On a cold January day, the wind funnels down Creston Avenue in the Morris Heights neighborhood of South Bronx like a river through a canyon. Buildings seem slightly closer to the street here, and the tall towers loom over the narrow street and sidewalk. A couple of teenage girls walk down the street, laughing and shoving each other.
Some new construction gleams incongruently on one side of the street, but most of the other buildings on this block are much older, with a foregone elegance still barely visible in the stonework and tiles.
Yet inside these buildings residents complain of deteriorating living conditions. On a survey tenant after tenant writes of mice and cockroach infestations, peeling paint, broken toilets, inconsistent heat and hot water, and a front door with no lock. “The hallways smell like urine” writes one.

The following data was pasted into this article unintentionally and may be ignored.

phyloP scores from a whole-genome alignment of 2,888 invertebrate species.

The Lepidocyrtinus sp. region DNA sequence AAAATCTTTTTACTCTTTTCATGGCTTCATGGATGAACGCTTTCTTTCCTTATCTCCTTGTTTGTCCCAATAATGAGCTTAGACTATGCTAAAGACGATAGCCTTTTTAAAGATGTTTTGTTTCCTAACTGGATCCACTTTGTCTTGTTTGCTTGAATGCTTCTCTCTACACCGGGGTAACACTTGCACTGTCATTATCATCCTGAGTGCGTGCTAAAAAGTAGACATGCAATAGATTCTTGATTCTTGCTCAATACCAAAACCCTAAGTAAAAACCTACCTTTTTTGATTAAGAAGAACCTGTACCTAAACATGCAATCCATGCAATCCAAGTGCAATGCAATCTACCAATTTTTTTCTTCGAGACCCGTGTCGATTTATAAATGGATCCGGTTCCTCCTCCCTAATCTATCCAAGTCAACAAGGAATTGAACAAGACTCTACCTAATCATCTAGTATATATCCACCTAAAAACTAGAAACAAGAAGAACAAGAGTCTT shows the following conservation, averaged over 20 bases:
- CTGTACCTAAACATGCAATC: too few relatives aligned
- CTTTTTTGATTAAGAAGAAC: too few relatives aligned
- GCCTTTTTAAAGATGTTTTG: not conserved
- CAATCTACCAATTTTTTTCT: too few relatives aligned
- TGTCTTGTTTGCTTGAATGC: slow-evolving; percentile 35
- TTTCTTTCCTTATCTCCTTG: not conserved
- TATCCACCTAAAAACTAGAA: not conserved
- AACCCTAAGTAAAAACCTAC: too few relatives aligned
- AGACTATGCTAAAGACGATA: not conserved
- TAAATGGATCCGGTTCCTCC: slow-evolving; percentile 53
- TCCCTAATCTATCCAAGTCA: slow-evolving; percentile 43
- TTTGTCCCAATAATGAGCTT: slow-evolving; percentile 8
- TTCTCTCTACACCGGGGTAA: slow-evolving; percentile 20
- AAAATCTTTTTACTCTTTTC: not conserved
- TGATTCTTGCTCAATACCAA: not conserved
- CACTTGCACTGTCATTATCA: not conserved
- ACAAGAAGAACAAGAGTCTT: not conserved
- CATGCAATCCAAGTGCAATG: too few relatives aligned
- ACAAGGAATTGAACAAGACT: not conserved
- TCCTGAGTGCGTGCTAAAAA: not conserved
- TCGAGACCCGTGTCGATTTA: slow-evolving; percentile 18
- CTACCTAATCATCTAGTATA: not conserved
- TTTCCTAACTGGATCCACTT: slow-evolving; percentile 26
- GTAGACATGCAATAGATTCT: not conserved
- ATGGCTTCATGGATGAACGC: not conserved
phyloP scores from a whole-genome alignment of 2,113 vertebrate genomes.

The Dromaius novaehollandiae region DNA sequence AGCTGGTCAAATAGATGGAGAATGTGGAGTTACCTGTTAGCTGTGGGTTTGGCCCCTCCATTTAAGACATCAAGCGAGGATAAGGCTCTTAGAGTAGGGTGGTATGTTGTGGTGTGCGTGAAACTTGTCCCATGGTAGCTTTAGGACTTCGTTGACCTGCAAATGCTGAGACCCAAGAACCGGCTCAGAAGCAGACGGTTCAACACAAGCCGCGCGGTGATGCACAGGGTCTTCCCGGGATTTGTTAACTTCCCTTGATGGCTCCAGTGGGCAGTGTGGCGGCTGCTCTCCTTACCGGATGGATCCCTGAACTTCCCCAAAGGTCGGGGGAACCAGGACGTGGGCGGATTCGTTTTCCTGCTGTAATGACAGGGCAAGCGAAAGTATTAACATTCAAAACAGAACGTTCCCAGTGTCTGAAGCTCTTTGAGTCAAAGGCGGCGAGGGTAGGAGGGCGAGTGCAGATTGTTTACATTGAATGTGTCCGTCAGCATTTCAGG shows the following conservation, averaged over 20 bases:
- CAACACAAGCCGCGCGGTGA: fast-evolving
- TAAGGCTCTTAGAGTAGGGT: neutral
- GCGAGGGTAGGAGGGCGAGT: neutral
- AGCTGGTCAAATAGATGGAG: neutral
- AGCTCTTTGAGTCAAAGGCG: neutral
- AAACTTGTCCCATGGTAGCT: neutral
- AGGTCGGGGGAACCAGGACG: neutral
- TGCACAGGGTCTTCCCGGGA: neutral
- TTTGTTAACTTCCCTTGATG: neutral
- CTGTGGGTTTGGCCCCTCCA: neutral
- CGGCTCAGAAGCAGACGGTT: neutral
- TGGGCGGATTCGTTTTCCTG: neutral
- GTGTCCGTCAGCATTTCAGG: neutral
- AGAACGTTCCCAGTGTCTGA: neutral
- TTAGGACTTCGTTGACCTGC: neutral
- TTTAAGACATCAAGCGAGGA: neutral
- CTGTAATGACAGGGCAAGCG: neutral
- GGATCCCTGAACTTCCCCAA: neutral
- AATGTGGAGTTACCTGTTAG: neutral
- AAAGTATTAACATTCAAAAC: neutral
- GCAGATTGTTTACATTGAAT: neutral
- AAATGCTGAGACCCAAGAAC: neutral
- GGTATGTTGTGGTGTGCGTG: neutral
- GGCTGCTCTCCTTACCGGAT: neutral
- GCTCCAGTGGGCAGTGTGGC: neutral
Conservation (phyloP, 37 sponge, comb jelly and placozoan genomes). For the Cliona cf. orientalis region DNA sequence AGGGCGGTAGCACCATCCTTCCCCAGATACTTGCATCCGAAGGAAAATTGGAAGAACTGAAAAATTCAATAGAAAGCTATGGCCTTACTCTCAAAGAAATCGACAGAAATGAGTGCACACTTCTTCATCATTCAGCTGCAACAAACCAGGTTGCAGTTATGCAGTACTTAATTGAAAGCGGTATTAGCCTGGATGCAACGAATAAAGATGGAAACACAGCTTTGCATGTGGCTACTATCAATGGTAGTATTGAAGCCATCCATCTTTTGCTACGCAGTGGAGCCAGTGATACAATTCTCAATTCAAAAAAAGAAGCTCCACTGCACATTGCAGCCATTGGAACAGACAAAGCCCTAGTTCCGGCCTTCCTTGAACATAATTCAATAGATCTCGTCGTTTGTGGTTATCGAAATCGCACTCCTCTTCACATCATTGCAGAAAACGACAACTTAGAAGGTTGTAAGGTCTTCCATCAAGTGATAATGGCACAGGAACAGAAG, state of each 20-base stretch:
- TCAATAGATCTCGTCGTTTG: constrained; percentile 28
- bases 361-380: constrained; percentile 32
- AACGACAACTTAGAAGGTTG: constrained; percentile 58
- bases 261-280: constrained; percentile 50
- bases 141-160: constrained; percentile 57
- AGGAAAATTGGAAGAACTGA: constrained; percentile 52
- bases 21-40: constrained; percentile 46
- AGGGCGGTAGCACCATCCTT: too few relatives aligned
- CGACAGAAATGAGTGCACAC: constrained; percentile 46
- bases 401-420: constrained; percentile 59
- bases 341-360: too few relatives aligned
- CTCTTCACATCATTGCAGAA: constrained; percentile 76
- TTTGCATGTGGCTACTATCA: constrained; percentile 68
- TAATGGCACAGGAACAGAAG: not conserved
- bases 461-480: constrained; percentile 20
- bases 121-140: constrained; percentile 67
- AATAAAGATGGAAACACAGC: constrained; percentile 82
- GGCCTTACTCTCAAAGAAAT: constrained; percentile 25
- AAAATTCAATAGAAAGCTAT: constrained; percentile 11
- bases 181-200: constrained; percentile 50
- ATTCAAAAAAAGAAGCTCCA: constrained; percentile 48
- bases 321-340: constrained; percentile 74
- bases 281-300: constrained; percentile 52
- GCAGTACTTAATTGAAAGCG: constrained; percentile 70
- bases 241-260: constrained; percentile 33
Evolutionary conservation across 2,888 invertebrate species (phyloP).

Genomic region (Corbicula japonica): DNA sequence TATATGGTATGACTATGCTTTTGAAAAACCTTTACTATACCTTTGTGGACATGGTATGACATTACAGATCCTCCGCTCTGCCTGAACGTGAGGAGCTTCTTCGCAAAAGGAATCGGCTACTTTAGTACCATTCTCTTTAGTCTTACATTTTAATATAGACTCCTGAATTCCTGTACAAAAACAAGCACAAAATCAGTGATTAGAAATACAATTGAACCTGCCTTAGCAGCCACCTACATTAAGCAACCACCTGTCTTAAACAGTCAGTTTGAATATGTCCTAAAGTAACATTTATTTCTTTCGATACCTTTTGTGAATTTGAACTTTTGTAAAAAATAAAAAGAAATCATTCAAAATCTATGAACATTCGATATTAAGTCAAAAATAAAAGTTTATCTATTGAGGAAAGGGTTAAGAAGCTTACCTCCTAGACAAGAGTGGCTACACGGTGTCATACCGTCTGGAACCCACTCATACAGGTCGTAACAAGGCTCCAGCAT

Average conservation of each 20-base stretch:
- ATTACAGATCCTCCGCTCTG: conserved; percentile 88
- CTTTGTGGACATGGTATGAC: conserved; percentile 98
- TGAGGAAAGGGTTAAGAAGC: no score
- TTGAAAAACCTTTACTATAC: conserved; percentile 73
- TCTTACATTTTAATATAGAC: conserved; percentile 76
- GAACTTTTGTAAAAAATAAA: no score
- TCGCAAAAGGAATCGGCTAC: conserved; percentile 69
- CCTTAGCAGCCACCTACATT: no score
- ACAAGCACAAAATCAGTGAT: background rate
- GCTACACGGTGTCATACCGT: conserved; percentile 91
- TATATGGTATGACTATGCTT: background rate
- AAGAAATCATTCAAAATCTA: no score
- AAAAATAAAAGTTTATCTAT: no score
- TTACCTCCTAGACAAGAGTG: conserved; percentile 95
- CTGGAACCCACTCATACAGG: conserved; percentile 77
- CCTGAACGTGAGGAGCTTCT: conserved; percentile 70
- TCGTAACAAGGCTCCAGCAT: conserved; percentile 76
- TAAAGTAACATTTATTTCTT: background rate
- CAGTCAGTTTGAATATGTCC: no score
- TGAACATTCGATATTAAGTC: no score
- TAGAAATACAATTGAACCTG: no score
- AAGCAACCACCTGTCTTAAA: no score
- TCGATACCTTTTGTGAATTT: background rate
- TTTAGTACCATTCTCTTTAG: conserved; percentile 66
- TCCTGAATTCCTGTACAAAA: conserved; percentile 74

Tenant Johannie Burdier says the building was poorly maintained, dirty, and sometimes simply scary. She tells of a former building manager who, she says, took money from people in exchange for access to sell drugs from inside the building. A resident for seven years, Burdier lives in the building with her aunt and her eleven year old daughter. She says for much of her time there they were lucky if there was heat or hot water in the apartment.
Another resident, who works the night shift, writes that they were frequently robbed in the unlocked building entrance. “Always, always, always, they assault us and take our money and our things in the doorway. Why?” asks the tenant, writing in Spanish, “Why is there no lock on the door or security camera?”
These complaints are more than an inconvenience. Constant anxiety, prolonged exposure to molds, unchecked vermin and inadequate heat and hot water – all these things make people sick. The vast majority of people living in failed buildings are low-income and uninsured. When they get sick, they go to the hospital. And the city is left holding the bill.